The cultural controversy has no doubt underscored the red-state, blue-state divide that arose from the contentious 2000 presidential election when a Supreme Court ruling sent Bush to the White House.
When Maines' remark was first made in 2003, thousands of country fans wrestled with issues of patriotism and free speech. Some critics -- even in Nashville -- thought the industry had overreacted.
The daily newspaper The Tennessean said the reaction had "gone beyond its traditional support of America and the armed forces and begun to cultivate an atmosphere that's intolerant of dissent from the Bush administration's strategies in the war on terror."
Rabble-rousing songs by country singers Toby Keith and Darryl Worley became smash hits after Sept. 11, and the country radio-station boycotts led some to believe country music was "drawing ideological lines."
"If you were just casually listening to country radio in the last year, you would think it was the music of Republicans," Beverly Keel, country music journalist and Middle Tennessee State University associate professor told The Tennessean. "That's (been) reinforced with the way the Dixie Chicks have been treated."
The Grammys have also secured the Dixies Chicks' place as female musicians -- another reflection of America's readiness to embrace a softer tone.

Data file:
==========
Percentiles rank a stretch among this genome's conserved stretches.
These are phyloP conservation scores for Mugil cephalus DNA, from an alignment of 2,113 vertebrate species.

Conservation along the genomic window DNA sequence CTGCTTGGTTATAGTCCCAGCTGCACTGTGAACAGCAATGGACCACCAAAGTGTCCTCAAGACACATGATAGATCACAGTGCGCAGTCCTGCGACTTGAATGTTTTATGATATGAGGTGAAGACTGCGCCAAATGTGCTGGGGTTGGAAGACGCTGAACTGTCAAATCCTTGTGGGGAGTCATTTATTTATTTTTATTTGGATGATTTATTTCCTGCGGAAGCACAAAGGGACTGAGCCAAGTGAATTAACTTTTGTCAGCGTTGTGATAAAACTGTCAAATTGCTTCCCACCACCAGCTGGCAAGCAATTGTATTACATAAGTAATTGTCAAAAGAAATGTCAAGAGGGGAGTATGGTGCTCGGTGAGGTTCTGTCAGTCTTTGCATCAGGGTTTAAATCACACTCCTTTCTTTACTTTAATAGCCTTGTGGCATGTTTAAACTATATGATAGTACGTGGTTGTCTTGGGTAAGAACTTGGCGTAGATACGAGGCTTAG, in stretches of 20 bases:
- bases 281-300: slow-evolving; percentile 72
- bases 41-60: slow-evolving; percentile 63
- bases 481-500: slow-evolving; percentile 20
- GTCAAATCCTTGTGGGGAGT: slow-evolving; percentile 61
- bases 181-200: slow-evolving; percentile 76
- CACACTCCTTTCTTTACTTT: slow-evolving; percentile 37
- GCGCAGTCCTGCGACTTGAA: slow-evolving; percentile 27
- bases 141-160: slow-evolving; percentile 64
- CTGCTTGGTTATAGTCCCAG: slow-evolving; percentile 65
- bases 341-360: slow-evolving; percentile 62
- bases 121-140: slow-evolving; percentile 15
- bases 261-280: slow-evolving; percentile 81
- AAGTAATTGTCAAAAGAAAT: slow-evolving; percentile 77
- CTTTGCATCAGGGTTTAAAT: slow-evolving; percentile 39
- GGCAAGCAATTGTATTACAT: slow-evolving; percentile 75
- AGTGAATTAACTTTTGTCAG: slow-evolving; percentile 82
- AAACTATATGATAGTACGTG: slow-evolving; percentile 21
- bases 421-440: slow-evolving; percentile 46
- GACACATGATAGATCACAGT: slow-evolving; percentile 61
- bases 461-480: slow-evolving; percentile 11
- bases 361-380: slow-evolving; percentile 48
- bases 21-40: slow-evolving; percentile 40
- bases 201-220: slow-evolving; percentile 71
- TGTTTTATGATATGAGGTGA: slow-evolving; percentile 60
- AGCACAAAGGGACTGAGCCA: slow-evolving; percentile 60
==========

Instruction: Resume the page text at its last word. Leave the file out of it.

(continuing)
"It's not just the political situation," said Steven A. Miller, professor of broadcast journalism at Rutgers University. "It's an award for doing a fantastic job on a great album. These three women are extremely talented and have broken barriers in other ways."
"In an era where the general assumption still is that men are the primary musicians on albums even with women in the lead, these three women play all of the instruments on this album even when they aren't the one behind the keyboard," he said.
Miller said he believes Maines' diatribe against Bush was "much ado about nothing," played out mostly in the country music world. But, he said, the controversy fueled a more ominous fear of dissent in America.
"It was part of the overall reaction to any protest against the war," said Miller, "and it reflected the chasm that existed and still exists within the political opinions in the United States. Toby Keith took it upon himself to be the personal spokesperson for the pro-war country music faction."
"Much of the controversy can be seen in the nominated documentary 'Shut Up and Sing,'" added Miller. "Whether right or wrong or left or right or whatever side you believe in, the hallmark of this country is the freedom of speech and the First Amendment. The Dixie Chicks were just exercising their constitutional right to speak out."
Only time will tell if this war of words is over and whether Nashville can celebrate the Grammy attention given to the Dixie Chicks. Despite past bad blood, even country music enthusiasts may be coming around.
Tammy Genovese, CEO of the Country Music Awards, congratulated the Dixie Chicks in a collective announcement about all the winners. But one official who did not want to be named was more emphatic in his praise of the former pariahs.
"The Dixie Chicks have won so many awards, including Entertainer of the Year," he said. "We are happy to have them even though they have been polarizing in the country music community. As far as we're concerned, we are really proud of them."
Jelena Skopelja contributed to this story.